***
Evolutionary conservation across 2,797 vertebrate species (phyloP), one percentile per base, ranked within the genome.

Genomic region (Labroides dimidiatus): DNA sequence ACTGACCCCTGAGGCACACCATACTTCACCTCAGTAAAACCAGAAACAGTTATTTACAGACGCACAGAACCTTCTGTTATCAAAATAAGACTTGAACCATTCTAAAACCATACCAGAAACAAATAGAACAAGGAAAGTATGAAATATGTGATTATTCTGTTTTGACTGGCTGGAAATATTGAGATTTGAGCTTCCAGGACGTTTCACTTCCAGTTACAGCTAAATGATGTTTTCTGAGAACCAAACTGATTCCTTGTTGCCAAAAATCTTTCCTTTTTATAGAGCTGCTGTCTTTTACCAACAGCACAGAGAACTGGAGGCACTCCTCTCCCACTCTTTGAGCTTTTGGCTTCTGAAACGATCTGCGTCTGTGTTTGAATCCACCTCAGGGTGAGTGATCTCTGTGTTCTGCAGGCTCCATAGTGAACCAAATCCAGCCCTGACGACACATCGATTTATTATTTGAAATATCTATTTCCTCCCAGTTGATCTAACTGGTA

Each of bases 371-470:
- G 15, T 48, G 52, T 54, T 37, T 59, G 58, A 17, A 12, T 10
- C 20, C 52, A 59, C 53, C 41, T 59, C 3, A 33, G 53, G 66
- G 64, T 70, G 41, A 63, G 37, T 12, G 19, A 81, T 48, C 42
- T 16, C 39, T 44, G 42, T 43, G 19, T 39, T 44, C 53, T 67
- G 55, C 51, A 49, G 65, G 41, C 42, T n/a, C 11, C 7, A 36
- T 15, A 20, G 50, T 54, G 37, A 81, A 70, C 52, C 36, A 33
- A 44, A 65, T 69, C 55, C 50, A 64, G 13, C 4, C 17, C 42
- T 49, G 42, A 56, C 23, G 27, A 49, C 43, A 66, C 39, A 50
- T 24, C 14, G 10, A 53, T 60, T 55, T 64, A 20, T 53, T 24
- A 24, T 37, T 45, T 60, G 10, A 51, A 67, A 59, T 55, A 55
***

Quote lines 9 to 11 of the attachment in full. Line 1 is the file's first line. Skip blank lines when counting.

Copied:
- T 15, A 20, G 50, T 54, G 37, A 81, A 70, C 52, C 36, A 33
- A 44, A 65, T 69, C 55, C 50, A 64, G 13, C 4, C 17, C 42
- T 49, G 42, A 56, C 23, G 27, A 49, C 43, A 66, C 39, A 50